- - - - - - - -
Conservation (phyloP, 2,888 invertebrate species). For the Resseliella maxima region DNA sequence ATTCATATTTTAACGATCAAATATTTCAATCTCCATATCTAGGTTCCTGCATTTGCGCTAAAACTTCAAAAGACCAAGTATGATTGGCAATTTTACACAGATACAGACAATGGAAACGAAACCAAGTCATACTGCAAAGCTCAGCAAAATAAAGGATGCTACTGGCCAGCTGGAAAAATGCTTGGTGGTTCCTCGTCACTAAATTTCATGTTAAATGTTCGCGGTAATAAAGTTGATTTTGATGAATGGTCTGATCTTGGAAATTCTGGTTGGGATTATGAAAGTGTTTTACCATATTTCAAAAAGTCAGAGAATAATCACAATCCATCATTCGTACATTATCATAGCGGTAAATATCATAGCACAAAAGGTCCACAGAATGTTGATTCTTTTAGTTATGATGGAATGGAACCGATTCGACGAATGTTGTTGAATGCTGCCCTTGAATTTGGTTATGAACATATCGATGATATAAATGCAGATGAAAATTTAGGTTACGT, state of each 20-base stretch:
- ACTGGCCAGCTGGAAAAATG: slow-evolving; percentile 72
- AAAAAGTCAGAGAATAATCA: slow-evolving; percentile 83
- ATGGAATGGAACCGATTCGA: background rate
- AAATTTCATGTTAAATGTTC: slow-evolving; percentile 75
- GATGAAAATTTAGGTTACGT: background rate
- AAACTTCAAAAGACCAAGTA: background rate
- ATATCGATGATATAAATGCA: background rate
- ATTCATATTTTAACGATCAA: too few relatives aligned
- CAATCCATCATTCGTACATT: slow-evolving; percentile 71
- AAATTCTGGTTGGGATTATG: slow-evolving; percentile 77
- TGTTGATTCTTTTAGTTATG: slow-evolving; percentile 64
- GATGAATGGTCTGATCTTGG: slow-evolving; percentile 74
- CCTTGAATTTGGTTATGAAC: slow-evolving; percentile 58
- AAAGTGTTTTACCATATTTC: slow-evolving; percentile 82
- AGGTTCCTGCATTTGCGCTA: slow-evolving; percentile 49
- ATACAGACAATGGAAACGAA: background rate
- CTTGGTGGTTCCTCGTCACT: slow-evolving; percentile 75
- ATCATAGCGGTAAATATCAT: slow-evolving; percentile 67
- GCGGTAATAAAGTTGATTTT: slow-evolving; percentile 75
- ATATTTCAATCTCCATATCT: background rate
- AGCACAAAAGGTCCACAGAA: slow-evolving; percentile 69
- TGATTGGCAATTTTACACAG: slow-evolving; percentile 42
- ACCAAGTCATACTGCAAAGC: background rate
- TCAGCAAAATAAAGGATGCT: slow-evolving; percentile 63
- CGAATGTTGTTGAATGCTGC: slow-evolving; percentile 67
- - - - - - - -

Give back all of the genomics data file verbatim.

Conservation (phyloP, 2,888 invertebrate species). For the Resseliella maxima region DNA sequence ATTCATATTTTAACGATCAAATATTTCAATCTCCATATCTAGGTTCCTGCATTTGCGCTAAAACTTCAAAAGACCAAGTATGATTGGCAATTTTACACAGATACAGACAATGGAAACGAAACCAAGTCATACTGCAAAGCTCAGCAAAATAAAGGATGCTACTGGCCAGCTGGAAAAATGCTTGGTGGTTCCTCGTCACTAAATTTCATGTTAAATGTTCGCGGTAATAAAGTTGATTTTGATGAATGGTCTGATCTTGGAAATTCTGGTTGGGATTATGAAAGTGTTTTACCATATTTCAAAAAGTCAGAGAATAATCACAATCCATCATTCGTACATTATCATAGCGGTAAATATCATAGCACAAAAGGTCCACAGAATGTTGATTCTTTTAGTTATGATGGAATGGAACCGATTCGACGAATGTTGTTGAATGCTGCCCTTGAATTTGGTTATGAACATATCGATGATATAAATGCAGATGAAAATTTAGGTTACGT, state of each 20-base stretch:
- ACTGGCCAGCTGGAAAAATG: slow-evolving; percentile 72
- AAAAAGTCAGAGAATAATCA: slow-evolving; percentile 83
- ATGGAATGGAACCGATTCGA: background rate
- AAATTTCATGTTAAATGTTC: slow-evolving; percentile 75
- GATGAAAATTTAGGTTACGT: background rate
- AAACTTCAAAAGACCAAGTA: background rate
- ATATCGATGATATAAATGCA: background rate
- ATTCATATTTTAACGATCAA: too few relatives aligned
- CAATCCATCATTCGTACATT: slow-evolving; percentile 71
- AAATTCTGGTTGGGATTATG: slow-evolving; percentile 77
- TGTTGATTCTTTTAGTTATG: slow-evolving; percentile 64
- GATGAATGGTCTGATCTTGG: slow-evolving; percentile 74
- CCTTGAATTTGGTTATGAAC: slow-evolving; percentile 58
- AAAGTGTTTTACCATATTTC: slow-evolving; percentile 82
- AGGTTCCTGCATTTGCGCTA: slow-evolving; percentile 49
- ATACAGACAATGGAAACGAA: background rate
- CTTGGTGGTTCCTCGTCACT: slow-evolving; percentile 75
- ATCATAGCGGTAAATATCAT: slow-evolving; percentile 67
- GCGGTAATAAAGTTGATTTT: slow-evolving; percentile 75
- ATATTTCAATCTCCATATCT: background rate
- AGCACAAAAGGTCCACAGAA: slow-evolving; percentile 69
- TGATTGGCAATTTTACACAG: slow-evolving; percentile 42
- ACCAAGTCATACTGCAAAGC: background rate
- TCAGCAAAATAAAGGATGCT: slow-evolving; percentile 63
- CGAATGTTGTTGAATGCTGC: slow-evolving; percentile 67